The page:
"We eliminated almost 4,000 positions from the state payroll."

So said our governor, James Doyle, last week. (OK – it's in the prepared text, anyway.) He labeled it a "tough cut" and I'm wondering exactly at whom that comment was directed. I'm thinking he probably didn't direct at the people who have lost their jobs or their families. I am also inclined to think that he didn't direct it at the remaining thousands of state employees. Or maybe he did. Was it a bit of honesty? Was it a warning to state employees and their unions? I really don't know what to think. I haven't heard the speech so, if that remark was spoken, I don't know what tone of voice he used to say those words. Did he sound rueful? Did he sound proud for having done this to help reduce the state debt? Or did he sound otherwise?

Doyle also said: "We reduced outside contracting by 12 percent - the first reduction in a decade." I don't have any statistics on this so I assume that this is accurate. Where I work, there certainly isn't any shortage of contractors, though, and FTEs are getting fewer and fewer. If we contractors disappeared, well, let's just say it would be very difficult to conduct business. Of course, my experience does not cover every state agency and is mostly limited to IT. There is a boatload of restructuring going on in the state IT world. Some people have lost or will lose their jobs. Other folks have had their position transferred to a different agency. And there are those that have been put into different positions. But there's no doubt that rules about hiring contractors have changed. On 1 June of last year, the Wisconsin IT Directors Council had their monthly meeting. From the minutes:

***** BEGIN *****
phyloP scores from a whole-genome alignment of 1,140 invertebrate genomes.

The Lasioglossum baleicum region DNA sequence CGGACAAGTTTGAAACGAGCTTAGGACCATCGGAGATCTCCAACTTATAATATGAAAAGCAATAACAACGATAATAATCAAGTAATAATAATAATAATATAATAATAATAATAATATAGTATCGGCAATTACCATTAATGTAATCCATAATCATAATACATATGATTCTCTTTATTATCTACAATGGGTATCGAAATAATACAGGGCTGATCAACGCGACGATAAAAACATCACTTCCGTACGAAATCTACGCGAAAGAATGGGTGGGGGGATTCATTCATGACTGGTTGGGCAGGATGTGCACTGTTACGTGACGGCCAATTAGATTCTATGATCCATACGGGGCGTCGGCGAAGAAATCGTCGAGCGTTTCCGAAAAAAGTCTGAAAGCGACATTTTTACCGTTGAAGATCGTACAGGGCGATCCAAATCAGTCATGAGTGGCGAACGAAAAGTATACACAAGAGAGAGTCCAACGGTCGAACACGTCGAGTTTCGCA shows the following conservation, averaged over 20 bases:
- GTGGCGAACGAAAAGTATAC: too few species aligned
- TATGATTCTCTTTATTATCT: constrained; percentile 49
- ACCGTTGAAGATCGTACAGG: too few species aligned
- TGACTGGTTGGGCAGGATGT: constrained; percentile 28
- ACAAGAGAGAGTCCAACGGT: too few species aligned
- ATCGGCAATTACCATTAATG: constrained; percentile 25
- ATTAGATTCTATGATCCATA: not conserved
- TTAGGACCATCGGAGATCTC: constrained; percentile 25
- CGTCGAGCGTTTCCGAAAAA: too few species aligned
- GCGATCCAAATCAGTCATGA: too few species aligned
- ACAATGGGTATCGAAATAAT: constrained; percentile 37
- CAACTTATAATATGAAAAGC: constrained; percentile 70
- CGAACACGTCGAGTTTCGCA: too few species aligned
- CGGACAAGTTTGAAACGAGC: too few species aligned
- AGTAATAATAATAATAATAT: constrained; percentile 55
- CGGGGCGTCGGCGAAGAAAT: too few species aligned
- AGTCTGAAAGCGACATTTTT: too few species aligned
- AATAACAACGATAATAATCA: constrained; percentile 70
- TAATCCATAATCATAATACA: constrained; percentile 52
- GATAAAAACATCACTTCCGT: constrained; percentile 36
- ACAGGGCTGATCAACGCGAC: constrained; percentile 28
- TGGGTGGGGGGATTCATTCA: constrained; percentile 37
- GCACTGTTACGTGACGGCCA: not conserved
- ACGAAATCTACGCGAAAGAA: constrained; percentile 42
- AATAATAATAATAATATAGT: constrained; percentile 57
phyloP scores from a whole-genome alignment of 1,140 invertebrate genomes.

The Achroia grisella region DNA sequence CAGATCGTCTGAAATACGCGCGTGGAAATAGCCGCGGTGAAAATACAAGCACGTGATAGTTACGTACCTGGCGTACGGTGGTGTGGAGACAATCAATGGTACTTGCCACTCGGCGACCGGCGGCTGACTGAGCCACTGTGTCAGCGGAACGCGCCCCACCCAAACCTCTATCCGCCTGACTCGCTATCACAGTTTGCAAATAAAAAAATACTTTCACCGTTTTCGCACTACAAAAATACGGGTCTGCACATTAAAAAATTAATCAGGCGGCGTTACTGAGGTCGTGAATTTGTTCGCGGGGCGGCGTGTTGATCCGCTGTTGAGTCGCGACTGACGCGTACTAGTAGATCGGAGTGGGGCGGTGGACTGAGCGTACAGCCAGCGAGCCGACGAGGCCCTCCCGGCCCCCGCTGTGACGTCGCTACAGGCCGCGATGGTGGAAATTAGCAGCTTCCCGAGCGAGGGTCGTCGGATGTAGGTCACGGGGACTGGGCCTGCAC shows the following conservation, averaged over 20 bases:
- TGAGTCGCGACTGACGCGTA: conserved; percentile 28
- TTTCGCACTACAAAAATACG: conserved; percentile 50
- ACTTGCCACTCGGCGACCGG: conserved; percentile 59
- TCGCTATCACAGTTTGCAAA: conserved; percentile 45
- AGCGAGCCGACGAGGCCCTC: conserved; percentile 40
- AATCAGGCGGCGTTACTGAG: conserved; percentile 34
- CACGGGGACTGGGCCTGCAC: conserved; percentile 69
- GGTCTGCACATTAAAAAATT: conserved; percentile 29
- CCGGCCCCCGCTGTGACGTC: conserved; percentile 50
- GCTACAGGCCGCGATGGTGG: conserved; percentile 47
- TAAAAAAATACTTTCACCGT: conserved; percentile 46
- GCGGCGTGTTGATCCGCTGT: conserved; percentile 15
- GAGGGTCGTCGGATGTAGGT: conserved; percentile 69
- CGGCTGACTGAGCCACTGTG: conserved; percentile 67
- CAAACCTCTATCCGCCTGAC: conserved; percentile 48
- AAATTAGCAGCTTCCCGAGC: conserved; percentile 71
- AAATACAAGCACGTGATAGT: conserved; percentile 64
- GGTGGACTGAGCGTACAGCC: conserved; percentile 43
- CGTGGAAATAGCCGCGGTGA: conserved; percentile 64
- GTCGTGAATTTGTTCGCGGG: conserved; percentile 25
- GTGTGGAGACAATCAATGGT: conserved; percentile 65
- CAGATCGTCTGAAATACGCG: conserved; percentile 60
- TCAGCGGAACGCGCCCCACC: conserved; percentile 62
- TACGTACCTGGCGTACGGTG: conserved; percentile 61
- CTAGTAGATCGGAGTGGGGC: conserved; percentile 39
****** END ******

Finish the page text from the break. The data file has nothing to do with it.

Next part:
Staff levels are down significantly (from 30 to 20) in at least one agency. The general expectation among the group was that this trend will continue in response to the SIS initiative as well as other factors. The VMS procurement process being behind schedule, which currently precludes agencies from obtaining new contractors, was also mentioned. It was suggested that perhaps recent retirees may be willing to return in LTE positions.